There has also been no official comment regarding whether we need to have first obtained a Shadowforge Key in order to unlock these attunements. (HYUK!)

On Combat Swapping Autoattack Buffs

In the last update, I noted that the Ambidexterity passive was being removed from Combat, which — as stated within the official patch notes — “was done to reduce the amount of damage coming from auto attacks.” Which is a lovely sentiment, but one that gets muddied a bit given that Combat is also getting a perk called Improved Dual Wield, which removes the 19% reduced hit chance we suffer by default for using a pair of one-handed weapons — and thus increases our autoattack damage. Rogue theorycrafter Fierydemise took to Twitter to call attention to this; technical game designer Chadd “Celtictron” Nervig parried the debate.

Sap Stays Sappy

PvP honcho Brian “Holinka” Holinka affirms that, despite upcoming adjustments to other forms of crowd control, Sap’s duration is not likely to change.

Band-Aids vs. Knives

Holinka also rebuffed a request to combine Slice and Dice with Recuperate, saying it’s a good choice to force players to choose between offense and defense. (Nevermind Leeching Poison. Speaking of which…)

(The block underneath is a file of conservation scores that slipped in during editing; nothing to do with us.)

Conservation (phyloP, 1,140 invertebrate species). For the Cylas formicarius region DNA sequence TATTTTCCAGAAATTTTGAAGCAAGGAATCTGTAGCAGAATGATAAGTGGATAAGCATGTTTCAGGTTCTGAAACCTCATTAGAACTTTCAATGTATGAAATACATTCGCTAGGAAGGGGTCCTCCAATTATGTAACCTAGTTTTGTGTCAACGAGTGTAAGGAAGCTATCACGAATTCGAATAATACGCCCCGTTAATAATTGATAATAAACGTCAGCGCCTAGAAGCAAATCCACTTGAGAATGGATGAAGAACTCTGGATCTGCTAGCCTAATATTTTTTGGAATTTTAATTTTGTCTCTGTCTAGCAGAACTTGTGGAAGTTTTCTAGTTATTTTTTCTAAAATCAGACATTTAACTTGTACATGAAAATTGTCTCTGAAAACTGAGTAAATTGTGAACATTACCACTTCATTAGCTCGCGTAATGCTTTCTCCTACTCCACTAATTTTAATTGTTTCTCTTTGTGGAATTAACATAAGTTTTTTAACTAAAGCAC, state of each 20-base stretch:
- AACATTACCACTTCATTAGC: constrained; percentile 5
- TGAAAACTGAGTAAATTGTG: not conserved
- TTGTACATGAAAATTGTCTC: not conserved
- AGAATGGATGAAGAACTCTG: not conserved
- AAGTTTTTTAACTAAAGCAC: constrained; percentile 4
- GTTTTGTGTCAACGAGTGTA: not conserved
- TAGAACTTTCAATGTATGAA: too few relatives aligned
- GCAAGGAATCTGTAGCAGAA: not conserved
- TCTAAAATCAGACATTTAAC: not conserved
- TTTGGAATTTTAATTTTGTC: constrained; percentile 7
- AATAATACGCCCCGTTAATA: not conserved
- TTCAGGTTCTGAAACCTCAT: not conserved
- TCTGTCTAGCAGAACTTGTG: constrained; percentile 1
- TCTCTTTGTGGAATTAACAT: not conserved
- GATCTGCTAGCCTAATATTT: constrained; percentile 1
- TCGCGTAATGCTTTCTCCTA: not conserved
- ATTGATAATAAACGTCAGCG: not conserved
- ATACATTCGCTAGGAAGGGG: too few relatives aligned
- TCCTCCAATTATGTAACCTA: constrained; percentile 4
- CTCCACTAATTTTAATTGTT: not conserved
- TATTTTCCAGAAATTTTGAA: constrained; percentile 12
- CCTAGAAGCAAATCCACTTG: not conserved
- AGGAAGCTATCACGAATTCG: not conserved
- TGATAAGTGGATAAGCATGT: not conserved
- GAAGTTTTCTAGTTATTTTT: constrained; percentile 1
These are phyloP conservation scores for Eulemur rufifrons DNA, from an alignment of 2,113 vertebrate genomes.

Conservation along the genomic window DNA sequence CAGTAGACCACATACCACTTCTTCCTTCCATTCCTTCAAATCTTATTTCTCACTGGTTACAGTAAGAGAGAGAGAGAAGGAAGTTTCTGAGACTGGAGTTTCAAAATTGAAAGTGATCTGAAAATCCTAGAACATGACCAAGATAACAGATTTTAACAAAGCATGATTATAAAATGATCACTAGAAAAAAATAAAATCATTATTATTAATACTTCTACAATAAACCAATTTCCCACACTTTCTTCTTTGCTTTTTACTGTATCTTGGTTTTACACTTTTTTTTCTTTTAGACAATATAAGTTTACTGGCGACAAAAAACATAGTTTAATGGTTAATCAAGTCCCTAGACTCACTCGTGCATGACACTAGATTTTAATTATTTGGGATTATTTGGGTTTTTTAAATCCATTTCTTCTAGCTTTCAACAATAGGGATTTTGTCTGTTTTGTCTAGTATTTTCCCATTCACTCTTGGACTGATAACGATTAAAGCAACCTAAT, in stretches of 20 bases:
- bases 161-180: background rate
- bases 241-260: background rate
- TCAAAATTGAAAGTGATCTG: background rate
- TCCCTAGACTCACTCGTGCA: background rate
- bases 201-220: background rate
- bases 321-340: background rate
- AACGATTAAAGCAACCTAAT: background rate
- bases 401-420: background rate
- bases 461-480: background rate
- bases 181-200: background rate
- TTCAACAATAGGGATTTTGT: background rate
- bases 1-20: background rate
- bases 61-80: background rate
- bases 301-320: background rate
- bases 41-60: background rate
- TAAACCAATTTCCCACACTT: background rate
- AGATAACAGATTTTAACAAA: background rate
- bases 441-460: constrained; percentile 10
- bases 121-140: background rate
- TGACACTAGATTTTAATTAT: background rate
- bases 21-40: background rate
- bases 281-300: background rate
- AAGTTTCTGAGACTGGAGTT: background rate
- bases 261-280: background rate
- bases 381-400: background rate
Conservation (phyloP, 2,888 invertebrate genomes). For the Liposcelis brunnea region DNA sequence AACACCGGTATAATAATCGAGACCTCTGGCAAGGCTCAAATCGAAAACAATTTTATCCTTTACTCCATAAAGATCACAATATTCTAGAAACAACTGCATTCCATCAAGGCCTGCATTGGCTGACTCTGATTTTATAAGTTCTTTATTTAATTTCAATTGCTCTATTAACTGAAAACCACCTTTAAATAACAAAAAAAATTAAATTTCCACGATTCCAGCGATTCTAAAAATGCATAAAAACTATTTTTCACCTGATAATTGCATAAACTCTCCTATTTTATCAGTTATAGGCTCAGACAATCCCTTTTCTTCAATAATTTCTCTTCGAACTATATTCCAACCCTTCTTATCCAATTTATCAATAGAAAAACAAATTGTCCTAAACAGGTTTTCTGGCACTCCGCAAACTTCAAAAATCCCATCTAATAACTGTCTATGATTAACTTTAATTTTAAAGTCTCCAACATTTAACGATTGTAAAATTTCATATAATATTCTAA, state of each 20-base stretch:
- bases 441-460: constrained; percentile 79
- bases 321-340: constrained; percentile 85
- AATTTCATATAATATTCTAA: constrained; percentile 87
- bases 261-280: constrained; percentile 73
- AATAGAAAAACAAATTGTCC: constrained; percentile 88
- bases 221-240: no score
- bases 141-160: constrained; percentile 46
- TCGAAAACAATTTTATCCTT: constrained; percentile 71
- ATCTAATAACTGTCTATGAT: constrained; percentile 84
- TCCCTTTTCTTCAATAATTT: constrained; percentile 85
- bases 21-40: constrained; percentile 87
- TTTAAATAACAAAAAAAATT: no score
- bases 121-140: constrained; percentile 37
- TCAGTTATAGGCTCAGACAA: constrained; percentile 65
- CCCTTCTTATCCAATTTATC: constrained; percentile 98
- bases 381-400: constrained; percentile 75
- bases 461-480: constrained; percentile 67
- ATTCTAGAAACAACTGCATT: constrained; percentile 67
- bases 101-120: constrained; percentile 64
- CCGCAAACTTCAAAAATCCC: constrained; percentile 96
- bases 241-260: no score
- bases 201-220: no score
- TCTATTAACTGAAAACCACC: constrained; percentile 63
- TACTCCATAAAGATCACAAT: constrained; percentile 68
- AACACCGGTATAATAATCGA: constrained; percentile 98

Versatility Won’t Uber-Boost Leeching Poison

Lead game designer Ion “Watcher” Hazzikostas noted that Versatility, the newly announced secondary stat that will enhance our healing and damage absorption in addition to our damage output, won’t allow Leeching Poison to “double dip.” (Because Leeching is a self-heal that is based off of the amount of damage we deal, it could theoretically benefit from Versatility twice unless the designers do something to stop it — which they apparently plan to do.)

Main Gauche Still Combat’s Main Man

Even though the Multistrike stat will give our attacks a chance to proc for additional damage, Nervig says the designers have no plans to change Combat’s mastery, Main Gauche — which also gives some of our attacks a chance to proc for additional damage. He notes that they’re open to revisiting the issue, however.

Pre-Potting Won’t Break Stealth

Nervig gave a straightforward answer to a request that drinking a potion would no longer break a rogue’s stealth: “Yes.”